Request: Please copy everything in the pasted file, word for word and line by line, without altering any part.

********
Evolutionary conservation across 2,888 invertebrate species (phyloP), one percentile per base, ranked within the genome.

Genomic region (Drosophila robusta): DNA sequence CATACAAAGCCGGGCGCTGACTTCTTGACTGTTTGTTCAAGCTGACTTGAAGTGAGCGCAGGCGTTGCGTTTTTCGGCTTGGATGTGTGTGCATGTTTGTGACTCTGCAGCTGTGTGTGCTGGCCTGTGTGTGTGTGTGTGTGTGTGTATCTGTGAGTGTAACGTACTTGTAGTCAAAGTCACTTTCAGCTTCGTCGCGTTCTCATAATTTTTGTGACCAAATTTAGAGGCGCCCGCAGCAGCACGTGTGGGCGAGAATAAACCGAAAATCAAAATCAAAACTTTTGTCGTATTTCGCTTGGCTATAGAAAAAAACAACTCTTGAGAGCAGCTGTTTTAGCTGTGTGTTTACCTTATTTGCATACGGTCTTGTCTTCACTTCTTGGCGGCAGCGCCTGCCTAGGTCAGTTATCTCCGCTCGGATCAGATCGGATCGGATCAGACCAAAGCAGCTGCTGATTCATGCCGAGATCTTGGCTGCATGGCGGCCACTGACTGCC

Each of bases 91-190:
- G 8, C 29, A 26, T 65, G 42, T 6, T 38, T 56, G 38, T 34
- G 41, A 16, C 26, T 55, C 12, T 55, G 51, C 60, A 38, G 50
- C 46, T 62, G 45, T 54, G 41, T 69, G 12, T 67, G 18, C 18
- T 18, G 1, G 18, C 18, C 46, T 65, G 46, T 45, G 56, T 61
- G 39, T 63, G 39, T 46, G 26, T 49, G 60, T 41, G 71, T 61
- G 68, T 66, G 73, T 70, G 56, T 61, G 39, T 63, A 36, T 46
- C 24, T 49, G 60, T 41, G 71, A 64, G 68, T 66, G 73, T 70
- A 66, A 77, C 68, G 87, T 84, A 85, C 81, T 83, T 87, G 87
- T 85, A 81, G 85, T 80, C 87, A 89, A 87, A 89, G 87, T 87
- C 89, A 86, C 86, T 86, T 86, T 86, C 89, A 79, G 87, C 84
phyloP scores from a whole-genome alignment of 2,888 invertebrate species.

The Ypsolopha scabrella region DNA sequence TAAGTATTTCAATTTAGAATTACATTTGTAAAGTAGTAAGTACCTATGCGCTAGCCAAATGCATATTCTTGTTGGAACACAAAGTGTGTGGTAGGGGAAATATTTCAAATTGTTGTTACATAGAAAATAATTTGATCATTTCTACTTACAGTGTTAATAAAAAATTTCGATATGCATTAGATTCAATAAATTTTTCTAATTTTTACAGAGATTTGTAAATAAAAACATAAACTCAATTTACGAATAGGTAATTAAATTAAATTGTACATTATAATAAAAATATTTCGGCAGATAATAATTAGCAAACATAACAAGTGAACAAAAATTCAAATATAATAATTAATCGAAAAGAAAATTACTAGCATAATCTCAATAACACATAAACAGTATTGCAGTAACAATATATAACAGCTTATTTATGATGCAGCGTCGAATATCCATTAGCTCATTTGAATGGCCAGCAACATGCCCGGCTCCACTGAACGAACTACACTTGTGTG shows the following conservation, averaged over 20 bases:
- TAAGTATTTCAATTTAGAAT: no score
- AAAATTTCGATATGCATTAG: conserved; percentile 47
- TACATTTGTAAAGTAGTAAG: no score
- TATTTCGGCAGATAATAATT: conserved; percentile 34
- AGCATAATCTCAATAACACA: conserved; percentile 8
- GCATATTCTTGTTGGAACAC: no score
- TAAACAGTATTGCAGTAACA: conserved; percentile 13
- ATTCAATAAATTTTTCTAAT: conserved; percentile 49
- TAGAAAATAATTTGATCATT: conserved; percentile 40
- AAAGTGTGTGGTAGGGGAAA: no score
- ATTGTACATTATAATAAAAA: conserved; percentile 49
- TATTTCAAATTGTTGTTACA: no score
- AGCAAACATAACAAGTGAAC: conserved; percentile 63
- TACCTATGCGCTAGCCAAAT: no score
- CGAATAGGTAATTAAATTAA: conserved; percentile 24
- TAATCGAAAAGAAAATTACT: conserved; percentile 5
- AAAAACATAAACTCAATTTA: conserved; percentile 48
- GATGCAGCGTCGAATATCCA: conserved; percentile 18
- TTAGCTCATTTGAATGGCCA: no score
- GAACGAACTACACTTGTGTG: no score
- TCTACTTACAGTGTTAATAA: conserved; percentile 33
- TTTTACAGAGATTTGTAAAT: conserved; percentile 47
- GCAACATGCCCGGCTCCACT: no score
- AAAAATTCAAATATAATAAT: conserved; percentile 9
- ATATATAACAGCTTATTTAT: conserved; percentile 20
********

Evolutionary conservation across 2,888 invertebrate species (phyloP), one percentile per base, ranked within the genome.

Genomic region (Drosophila robusta): DNA sequence CATACAAAGCCGGGCGCTGACTTCTTGACTGTTTGTTCAAGCTGACTTGAAGTGAGCGCAGGCGTTGCGTTTTTCGGCTTGGATGTGTGTGCATGTTTGTGACTCTGCAGCTGTGTGTGCTGGCCTGTGTGTGTGTGTGTGTGTGTGTATCTGTGAGTGTAACGTACTTGTAGTCAAAGTCACTTTCAGCTTCGTCGCGTTCTCATAATTTTTGTGACCAAATTTAGAGGCGCCCGCAGCAGCACGTGTGGGCGAGAATAAACCGAAAATCAAAATCAAAACTTTTGTCGTATTTCGCTTGGCTATAGAAAAAAACAACTCTTGAGAGCAGCTGTTTTAGCTGTGTGTTTACCTTATTTGCATACGGTCTTGTCTTCACTTCTTGGCGGCAGCGCCTGCCTAGGTCAGTTATCTCCGCTCGGATCAGATCGGATCGGATCAGACCAAAGCAGCTGCTGATTCATGCCGAGATCTTGGCTGCATGGCGGCCACTGACTGCC

Each of bases 91-190:
- G 8, C 29, A 26, T 65, G 42, T 6, T 38, T 56, G 38, T 34
- G 41, A 16, C 26, T 55, C 12, T 55, G 51, C 60, A 38, G 50
- C 46, T 62, G 45, T 54, G 41, T 69, G 12, T 67, G 18, C 18
- T 18, G 1, G 18, C 18, C 46, T 65, G 46, T 45, G 56, T 61
- G 39, T 63, G 39, T 46, G 26, T 49, G 60, T 41, G 71, T 61
- G 68, T 66, G 73, T 70, G 56, T 61, G 39, T 63, A 36, T 46
- C 24, T 49, G 60, T 41, G 71, A 64, G 68, T 66, G 73, T 70
- A 66, A 77, C 68, G 87, T 84, A 85, C 81, T 83, T 87, G 87
- T 85, A 81, G 85, T 80, C 87, A 89, A 87, A 89, G 87, T 87
- C 89, A 86, C 86, T 86, T 86, T 86, C 89, A 79, G 87, C 84
phyloP scores from a whole-genome alignment of 2,888 invertebrate species.

The Ypsolopha scabrella region DNA sequence TAAGTATTTCAATTTAGAATTACATTTGTAAAGTAGTAAGTACCTATGCGCTAGCCAAATGCATATTCTTGTTGGAACACAAAGTGTGTGGTAGGGGAAATATTTCAAATTGTTGTTACATAGAAAATAATTTGATCATTTCTACTTACAGTGTTAATAAAAAATTTCGATATGCATTAGATTCAATAAATTTTTCTAATTTTTACAGAGATTTGTAAATAAAAACATAAACTCAATTTACGAATAGGTAATTAAATTAAATTGTACATTATAATAAAAATATTTCGGCAGATAATAATTAGCAAACATAACAAGTGAACAAAAATTCAAATATAATAATTAATCGAAAAGAAAATTACTAGCATAATCTCAATAACACATAAACAGTATTGCAGTAACAATATATAACAGCTTATTTATGATGCAGCGTCGAATATCCATTAGCTCATTTGAATGGCCAGCAACATGCCCGGCTCCACTGAACGAACTACACTTGTGTG shows the following conservation, averaged over 20 bases:
- TAAGTATTTCAATTTAGAAT: no score
- AAAATTTCGATATGCATTAG: conserved; percentile 47
- TACATTTGTAAAGTAGTAAG: no score
- TATTTCGGCAGATAATAATT: conserved; percentile 34
- AGCATAATCTCAATAACACA: conserved; percentile 8
- GCATATTCTTGTTGGAACAC: no score
- TAAACAGTATTGCAGTAACA: conserved; percentile 13
- ATTCAATAAATTTTTCTAAT: conserved; percentile 49
- TAGAAAATAATTTGATCATT: conserved; percentile 40
- AAAGTGTGTGGTAGGGGAAA: no score
- ATTGTACATTATAATAAAAA: conserved; percentile 49
- TATTTCAAATTGTTGTTACA: no score
- AGCAAACATAACAAGTGAAC: conserved; percentile 63
- TACCTATGCGCTAGCCAAAT: no score
- CGAATAGGTAATTAAATTAA: conserved; percentile 24
- TAATCGAAAAGAAAATTACT: conserved; percentile 5
- AAAAACATAAACTCAATTTA: conserved; percentile 48
- GATGCAGCGTCGAATATCCA: conserved; percentile 18
- TTAGCTCATTTGAATGGCCA: no score
- GAACGAACTACACTTGTGTG: no score
- TCTACTTACAGTGTTAATAA: conserved; percentile 33
- TTTTACAGAGATTTGTAAAT: conserved; percentile 47
- GCAACATGCCCGGCTCCACT: no score
- AAAAATTCAAATATAATAAT: conserved; percentile 9
- ATATATAACAGCTTATTTAT: conserved; percentile 20